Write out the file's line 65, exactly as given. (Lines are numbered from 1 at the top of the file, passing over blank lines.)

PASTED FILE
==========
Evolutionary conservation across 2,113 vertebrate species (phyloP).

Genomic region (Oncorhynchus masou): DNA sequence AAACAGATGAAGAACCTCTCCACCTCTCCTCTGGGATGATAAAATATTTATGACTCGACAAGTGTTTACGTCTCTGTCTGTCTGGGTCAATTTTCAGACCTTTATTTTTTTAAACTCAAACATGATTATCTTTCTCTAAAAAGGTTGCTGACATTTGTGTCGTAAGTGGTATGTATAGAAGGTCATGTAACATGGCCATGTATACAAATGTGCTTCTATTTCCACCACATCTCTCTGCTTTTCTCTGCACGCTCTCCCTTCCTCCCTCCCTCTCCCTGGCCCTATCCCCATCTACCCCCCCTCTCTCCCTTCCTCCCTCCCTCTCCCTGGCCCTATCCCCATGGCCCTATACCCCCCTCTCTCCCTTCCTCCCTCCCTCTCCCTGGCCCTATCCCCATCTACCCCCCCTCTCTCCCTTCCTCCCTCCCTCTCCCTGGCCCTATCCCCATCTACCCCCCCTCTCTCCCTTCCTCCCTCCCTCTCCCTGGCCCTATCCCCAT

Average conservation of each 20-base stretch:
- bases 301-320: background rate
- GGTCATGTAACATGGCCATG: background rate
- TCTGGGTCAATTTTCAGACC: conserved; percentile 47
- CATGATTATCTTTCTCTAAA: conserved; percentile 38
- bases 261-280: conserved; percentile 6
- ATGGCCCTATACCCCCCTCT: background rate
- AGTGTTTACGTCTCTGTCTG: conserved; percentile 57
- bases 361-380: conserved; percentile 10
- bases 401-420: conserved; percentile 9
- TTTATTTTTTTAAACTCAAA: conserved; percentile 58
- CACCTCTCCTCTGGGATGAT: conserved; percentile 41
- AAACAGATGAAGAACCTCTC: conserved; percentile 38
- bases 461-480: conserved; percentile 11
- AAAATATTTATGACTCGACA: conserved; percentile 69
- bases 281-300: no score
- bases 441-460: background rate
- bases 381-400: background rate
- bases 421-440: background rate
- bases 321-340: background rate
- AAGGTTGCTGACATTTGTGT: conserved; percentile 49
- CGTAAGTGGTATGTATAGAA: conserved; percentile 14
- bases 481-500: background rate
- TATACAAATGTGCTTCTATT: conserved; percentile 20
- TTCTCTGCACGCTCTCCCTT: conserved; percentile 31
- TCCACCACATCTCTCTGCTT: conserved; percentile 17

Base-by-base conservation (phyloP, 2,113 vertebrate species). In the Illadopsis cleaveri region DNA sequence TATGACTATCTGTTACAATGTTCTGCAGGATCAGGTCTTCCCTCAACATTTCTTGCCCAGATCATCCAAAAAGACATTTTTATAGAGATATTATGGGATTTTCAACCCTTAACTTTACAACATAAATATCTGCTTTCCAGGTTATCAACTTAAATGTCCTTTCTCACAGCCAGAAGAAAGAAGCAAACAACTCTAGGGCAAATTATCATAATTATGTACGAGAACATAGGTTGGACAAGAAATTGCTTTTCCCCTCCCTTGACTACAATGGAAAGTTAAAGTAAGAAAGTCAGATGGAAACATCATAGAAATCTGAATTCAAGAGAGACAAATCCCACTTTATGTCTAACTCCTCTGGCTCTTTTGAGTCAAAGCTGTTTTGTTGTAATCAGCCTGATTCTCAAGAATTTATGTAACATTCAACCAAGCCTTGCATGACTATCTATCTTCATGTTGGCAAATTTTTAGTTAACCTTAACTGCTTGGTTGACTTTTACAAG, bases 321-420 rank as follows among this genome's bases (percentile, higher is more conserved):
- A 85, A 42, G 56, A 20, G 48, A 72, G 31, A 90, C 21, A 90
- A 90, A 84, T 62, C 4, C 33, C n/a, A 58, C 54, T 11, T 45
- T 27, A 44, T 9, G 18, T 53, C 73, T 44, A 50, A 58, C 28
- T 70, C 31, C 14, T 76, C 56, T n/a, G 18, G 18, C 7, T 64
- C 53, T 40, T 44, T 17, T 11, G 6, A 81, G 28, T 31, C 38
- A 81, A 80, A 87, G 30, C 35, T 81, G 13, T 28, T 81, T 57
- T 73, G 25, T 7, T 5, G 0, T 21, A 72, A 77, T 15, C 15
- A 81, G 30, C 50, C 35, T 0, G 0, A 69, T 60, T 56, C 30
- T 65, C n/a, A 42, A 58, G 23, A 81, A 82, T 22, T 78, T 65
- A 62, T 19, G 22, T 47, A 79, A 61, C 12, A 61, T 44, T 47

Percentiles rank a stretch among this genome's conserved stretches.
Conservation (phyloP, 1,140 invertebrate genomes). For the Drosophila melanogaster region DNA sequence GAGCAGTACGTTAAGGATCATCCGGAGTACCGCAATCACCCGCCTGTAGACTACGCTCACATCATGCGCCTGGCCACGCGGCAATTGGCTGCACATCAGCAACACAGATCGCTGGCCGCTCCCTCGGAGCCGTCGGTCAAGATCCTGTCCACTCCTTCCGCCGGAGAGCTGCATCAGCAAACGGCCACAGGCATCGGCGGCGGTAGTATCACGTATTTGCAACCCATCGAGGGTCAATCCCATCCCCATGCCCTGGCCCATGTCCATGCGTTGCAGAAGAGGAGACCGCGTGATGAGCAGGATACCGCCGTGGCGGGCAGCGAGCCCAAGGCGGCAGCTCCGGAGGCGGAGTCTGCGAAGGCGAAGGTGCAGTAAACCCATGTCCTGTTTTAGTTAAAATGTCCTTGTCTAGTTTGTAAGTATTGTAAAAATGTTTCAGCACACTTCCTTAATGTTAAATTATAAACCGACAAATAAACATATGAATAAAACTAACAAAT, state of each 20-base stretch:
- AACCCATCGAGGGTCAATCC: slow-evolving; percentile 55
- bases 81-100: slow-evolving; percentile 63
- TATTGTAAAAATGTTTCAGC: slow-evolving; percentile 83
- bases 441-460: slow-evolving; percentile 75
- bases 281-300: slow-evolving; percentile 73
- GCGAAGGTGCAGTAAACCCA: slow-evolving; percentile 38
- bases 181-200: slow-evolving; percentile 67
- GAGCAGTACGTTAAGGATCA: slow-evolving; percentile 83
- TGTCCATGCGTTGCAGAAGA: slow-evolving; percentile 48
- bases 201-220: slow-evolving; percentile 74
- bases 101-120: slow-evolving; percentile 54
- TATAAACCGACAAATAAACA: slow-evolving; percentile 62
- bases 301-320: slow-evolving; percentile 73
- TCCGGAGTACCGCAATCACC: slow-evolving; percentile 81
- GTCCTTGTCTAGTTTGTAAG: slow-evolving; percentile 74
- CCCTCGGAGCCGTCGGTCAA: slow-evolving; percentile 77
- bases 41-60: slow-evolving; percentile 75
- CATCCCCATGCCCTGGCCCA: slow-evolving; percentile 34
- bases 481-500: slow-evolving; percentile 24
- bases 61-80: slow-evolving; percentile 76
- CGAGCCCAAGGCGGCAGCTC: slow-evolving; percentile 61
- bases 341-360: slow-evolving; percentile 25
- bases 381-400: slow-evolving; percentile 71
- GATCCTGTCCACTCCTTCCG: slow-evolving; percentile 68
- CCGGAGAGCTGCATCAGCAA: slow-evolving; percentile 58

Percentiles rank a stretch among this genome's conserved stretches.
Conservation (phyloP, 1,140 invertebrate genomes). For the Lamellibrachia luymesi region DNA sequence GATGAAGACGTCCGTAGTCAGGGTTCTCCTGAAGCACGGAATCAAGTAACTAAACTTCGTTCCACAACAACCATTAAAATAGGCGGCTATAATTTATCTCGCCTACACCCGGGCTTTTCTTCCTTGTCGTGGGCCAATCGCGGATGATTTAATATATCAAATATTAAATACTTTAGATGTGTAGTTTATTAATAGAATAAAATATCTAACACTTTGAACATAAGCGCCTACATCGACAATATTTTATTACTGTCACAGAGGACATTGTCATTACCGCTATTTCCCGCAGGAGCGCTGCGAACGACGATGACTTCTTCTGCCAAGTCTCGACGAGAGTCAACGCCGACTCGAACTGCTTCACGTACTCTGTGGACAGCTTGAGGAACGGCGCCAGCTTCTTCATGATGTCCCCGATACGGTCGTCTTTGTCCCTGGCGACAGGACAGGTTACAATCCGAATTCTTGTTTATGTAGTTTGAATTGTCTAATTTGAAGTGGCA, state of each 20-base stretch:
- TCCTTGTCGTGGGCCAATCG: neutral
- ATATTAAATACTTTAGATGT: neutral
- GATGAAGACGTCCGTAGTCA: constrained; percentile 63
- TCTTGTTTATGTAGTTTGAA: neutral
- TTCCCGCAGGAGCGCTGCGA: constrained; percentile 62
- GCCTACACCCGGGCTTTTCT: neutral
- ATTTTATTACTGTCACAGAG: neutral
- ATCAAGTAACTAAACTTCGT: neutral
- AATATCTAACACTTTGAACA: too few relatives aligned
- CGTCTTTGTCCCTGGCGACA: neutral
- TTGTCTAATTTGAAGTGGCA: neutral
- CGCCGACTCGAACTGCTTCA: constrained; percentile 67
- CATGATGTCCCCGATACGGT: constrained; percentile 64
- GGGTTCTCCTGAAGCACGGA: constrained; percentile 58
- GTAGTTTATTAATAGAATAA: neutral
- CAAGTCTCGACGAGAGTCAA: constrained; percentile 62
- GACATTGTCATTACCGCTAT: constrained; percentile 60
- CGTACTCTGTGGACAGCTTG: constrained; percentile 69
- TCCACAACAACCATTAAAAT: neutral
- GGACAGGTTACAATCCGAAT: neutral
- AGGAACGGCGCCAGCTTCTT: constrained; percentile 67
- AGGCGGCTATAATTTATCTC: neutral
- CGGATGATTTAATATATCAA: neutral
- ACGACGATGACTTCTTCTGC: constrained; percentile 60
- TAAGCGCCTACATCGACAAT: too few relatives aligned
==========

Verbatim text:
- GATCCTGTCCACTCCTTCCG: slow-evolving; percentile 68